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[doo-sur; French doo-sœr]
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noun, plural dou·ceurs [doo-surz; French doo-sœr] /duˈsɜrz; French duˈsœr/.
  1. a gratuity; tip.
  2. a conciliatory gift or bribe.
  3. Archaic. sweetness or agreeableness.
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Origin of douceur

1350–1400; Middle English < Middle French: sweetness < Late Latin dulcor, with initial syllable reshaped under influence of French doux, douce; see douce, -eur
Dictionary.com Unabridged Based on the Random House Unabridged Dictionary, © Random House, Inc. 2018

Related Words


Examples from the Web for douceur

Historical Examples

  • Nevertheless, the efforts of X and Y to secure the douceur were not relaxed.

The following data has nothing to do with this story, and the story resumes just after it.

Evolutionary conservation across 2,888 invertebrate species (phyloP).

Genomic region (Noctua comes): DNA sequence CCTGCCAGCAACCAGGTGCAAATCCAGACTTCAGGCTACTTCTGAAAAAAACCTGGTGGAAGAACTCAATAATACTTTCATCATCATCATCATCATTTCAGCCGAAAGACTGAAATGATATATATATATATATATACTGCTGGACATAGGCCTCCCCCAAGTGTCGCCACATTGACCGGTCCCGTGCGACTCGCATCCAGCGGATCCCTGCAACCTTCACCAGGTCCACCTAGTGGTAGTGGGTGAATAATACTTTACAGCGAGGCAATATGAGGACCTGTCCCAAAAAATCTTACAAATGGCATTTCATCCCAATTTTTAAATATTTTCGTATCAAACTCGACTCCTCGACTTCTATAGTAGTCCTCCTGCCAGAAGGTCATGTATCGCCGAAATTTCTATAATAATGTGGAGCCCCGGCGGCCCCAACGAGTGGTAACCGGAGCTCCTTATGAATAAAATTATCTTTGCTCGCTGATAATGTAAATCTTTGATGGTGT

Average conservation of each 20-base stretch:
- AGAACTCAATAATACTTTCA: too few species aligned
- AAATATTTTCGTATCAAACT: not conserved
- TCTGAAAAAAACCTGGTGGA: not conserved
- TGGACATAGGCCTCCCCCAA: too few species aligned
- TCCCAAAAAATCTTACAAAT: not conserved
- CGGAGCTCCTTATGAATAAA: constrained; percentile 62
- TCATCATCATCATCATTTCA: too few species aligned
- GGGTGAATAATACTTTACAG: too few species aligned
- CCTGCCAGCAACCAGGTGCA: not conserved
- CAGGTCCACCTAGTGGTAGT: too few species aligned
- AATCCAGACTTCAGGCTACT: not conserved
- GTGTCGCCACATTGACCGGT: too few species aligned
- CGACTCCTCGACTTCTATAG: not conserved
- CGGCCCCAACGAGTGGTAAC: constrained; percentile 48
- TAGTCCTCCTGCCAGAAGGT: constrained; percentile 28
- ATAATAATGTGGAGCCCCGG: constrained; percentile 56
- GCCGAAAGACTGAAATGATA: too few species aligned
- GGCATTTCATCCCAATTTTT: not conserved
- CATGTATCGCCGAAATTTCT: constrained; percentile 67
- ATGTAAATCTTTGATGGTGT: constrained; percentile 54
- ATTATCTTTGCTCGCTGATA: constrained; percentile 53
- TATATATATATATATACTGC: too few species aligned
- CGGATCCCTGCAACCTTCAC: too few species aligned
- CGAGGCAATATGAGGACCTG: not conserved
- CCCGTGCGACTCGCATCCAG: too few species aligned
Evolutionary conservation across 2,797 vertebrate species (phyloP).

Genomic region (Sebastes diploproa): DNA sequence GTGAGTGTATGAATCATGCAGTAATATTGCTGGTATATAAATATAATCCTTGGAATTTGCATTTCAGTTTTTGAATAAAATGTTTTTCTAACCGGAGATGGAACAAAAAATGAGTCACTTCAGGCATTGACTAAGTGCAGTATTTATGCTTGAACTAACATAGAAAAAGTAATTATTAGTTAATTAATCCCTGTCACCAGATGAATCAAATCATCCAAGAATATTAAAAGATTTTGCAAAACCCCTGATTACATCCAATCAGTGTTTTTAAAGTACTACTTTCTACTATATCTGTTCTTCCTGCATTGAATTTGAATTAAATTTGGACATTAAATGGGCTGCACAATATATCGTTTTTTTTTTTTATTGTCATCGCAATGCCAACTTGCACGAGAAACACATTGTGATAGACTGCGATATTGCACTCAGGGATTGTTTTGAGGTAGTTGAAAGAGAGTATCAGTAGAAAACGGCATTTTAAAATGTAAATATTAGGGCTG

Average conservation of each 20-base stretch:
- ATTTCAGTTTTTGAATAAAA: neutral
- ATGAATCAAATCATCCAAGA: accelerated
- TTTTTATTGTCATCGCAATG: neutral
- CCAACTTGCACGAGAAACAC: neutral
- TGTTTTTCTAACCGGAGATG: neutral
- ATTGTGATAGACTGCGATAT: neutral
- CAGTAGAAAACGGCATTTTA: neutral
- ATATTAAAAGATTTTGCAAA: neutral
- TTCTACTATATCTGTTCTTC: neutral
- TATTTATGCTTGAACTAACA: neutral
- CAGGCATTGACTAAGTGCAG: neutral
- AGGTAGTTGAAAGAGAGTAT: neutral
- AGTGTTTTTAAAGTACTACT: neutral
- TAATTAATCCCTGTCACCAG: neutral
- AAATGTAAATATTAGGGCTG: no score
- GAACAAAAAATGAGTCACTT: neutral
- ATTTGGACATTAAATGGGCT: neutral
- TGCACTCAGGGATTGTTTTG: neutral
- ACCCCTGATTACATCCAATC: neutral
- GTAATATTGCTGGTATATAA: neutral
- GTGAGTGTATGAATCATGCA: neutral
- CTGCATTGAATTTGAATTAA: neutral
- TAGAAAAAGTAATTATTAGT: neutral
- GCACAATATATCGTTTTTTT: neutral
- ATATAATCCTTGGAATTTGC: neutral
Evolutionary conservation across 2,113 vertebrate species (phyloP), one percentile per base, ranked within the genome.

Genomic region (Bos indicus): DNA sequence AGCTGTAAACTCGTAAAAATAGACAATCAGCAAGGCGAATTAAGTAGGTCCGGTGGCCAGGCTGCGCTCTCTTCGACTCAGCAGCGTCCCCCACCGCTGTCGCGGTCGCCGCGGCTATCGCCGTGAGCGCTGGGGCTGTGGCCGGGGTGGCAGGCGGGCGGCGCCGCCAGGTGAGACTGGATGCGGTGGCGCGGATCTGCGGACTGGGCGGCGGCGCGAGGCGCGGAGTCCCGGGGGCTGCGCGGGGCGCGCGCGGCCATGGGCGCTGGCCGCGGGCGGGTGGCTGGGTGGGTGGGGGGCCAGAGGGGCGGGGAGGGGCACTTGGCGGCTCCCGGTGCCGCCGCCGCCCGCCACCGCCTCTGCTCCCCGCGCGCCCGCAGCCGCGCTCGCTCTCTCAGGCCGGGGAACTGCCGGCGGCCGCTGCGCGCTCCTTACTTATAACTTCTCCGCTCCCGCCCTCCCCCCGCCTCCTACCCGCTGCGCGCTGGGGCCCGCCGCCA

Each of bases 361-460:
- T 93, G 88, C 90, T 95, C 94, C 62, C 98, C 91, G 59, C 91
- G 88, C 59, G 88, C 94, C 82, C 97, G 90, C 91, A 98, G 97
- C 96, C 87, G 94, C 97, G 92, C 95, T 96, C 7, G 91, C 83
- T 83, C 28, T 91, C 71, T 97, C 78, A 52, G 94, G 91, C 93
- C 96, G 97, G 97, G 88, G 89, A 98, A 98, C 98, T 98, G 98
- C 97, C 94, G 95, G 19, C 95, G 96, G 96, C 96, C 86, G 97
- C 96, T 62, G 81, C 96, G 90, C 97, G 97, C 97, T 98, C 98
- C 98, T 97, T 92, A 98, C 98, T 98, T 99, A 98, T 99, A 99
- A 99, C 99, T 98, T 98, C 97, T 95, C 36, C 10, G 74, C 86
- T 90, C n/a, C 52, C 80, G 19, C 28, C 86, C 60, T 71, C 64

Union and Democracy

    Allen Johnson

  • But in the ordinary life there in my time there was little to "asperate" the douceur.

  • He seemed surprised and pleased at the receipt of a douceur, and danced.

    A Likely Story

    William De Morgan

  • He had also received from the Emperor Joseph a douceur of 2-1/2 per cent.

  • A douceur from the young chap secured the repose of his uncle.

British Dictionary definitions for douceur


  1. a gratuity, tip, or bribe
  2. sweetness
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Word Origin

C17: from French, from Late Latin dulcor, from Latin dulcis sweet
Collins English Dictionary - Complete & Unabridged 2012 Digital Edition © William Collins Sons & Co. Ltd. 1979, 1986 © HarperCollins Publishers 1998, 2000, 2003, 2005, 2006, 2007, 2009, 2012